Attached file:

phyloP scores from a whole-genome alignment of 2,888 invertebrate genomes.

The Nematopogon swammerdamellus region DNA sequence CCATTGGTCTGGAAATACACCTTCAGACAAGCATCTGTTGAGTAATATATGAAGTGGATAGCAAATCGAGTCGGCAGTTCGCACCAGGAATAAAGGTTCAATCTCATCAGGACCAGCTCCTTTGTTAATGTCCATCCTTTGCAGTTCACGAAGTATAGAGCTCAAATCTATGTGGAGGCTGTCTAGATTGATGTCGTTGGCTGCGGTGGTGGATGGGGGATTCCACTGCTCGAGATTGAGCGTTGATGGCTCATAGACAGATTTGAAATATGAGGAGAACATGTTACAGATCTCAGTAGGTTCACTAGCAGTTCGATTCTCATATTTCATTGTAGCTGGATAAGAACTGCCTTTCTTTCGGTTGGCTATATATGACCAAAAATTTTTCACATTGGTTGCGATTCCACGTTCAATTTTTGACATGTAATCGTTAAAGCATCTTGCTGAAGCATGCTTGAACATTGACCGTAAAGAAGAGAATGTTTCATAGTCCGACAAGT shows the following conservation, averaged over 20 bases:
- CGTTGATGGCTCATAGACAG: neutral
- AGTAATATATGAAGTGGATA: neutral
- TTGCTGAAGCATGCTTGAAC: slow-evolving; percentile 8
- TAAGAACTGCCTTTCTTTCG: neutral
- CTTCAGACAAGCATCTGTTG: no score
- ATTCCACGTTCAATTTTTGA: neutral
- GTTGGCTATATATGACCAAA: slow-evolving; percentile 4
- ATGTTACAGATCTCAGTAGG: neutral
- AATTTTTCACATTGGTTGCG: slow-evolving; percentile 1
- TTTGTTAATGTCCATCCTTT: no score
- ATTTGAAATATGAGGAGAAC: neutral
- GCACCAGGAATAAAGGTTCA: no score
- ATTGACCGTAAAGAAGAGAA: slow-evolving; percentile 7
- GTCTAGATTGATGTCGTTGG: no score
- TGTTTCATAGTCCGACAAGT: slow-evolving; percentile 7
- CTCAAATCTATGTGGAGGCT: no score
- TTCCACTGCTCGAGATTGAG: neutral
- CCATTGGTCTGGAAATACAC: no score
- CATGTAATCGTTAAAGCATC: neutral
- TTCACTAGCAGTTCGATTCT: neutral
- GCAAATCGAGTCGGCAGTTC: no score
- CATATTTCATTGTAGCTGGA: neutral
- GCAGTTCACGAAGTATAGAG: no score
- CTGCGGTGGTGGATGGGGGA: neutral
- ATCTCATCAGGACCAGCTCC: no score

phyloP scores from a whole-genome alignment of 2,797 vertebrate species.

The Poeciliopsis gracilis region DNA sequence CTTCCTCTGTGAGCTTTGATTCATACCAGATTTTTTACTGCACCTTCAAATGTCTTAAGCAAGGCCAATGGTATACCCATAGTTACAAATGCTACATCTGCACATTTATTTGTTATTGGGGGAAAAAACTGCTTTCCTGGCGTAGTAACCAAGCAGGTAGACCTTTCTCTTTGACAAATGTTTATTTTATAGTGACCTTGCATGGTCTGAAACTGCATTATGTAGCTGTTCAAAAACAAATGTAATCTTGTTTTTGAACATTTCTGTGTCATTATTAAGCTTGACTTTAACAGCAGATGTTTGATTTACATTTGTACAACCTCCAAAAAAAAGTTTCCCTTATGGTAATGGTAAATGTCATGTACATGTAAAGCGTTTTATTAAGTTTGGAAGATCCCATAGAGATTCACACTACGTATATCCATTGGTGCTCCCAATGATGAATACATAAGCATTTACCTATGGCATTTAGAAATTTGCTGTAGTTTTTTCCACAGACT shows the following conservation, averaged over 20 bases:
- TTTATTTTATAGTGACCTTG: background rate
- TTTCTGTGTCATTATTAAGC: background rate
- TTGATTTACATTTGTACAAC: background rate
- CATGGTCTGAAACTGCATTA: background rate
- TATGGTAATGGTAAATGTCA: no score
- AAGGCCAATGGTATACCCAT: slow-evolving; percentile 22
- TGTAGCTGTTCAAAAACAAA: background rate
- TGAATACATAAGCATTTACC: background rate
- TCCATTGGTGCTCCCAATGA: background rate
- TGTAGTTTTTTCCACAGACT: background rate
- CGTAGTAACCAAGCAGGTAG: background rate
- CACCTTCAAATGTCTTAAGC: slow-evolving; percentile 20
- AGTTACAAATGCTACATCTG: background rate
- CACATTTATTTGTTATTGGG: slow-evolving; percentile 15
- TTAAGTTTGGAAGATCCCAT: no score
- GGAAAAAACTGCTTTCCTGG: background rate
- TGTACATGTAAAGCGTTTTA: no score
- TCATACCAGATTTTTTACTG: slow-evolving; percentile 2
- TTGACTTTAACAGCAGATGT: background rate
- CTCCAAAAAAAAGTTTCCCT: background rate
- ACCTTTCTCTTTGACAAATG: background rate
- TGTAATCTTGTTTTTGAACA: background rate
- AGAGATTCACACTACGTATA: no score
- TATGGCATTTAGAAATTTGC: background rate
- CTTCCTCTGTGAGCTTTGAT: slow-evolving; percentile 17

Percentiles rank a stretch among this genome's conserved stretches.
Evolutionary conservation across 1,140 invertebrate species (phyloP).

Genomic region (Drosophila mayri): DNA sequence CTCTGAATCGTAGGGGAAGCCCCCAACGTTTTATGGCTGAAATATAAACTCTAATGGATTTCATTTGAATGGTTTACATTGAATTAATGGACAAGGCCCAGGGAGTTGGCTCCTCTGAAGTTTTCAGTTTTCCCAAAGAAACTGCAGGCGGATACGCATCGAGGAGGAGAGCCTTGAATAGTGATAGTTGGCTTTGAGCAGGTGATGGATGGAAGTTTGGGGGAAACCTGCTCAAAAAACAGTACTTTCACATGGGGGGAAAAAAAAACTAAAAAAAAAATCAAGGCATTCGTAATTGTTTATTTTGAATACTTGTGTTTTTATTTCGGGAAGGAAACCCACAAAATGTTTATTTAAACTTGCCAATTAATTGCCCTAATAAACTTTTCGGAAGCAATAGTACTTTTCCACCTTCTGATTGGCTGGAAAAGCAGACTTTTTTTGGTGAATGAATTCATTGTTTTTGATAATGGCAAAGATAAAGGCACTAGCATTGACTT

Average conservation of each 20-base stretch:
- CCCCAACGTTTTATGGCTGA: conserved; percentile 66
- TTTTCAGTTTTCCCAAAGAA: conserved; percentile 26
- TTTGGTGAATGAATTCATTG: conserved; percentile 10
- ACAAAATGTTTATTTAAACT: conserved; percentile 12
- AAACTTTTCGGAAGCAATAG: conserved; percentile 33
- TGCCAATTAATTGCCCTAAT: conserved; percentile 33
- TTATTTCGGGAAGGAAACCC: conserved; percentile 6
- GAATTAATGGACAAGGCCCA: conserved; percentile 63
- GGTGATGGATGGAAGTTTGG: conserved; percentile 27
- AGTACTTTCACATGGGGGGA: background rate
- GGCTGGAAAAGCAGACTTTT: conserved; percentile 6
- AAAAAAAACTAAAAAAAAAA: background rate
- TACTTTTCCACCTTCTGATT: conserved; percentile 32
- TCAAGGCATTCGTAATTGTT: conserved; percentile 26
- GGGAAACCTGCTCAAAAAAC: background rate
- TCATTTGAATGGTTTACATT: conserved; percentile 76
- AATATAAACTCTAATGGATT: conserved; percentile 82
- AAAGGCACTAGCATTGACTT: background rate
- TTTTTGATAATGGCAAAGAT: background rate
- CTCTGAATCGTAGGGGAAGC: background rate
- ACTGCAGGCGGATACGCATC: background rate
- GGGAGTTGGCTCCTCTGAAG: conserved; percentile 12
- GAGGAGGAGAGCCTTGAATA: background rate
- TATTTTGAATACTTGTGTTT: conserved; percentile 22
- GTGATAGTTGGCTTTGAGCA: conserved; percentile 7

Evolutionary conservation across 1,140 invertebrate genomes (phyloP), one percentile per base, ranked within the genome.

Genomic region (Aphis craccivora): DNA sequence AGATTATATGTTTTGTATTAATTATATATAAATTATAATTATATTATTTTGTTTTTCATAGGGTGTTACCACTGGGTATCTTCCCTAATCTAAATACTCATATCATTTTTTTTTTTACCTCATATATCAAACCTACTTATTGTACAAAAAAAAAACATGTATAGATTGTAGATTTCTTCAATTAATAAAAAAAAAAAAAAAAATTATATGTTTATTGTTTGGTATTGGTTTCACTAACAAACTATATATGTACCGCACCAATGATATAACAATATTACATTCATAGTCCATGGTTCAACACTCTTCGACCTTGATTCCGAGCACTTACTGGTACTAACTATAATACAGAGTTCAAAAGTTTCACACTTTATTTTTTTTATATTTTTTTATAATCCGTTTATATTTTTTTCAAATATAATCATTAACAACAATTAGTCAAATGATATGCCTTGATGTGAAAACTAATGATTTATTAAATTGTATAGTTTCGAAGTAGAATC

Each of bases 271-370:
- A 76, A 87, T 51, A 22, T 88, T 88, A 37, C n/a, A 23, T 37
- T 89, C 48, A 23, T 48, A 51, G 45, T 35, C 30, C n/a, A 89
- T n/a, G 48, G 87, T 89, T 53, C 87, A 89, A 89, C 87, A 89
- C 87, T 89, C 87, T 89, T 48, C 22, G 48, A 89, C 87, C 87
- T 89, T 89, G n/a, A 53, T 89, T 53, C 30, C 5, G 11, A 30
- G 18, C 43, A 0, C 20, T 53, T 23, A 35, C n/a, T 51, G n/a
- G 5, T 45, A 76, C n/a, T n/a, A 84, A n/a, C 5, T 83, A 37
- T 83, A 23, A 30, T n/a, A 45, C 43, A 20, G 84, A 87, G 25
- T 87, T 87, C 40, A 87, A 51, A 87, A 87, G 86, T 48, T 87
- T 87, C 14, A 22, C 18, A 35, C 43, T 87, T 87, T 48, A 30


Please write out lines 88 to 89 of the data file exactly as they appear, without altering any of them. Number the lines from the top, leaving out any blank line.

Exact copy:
- T 89, C 48, A 23, T 48, A 51, G 45, T 35, C 30, C n/a, A 89
- T n/a, G 48, G 87, T 89, T 53, C 87, A 89, A 89, C 87, A 89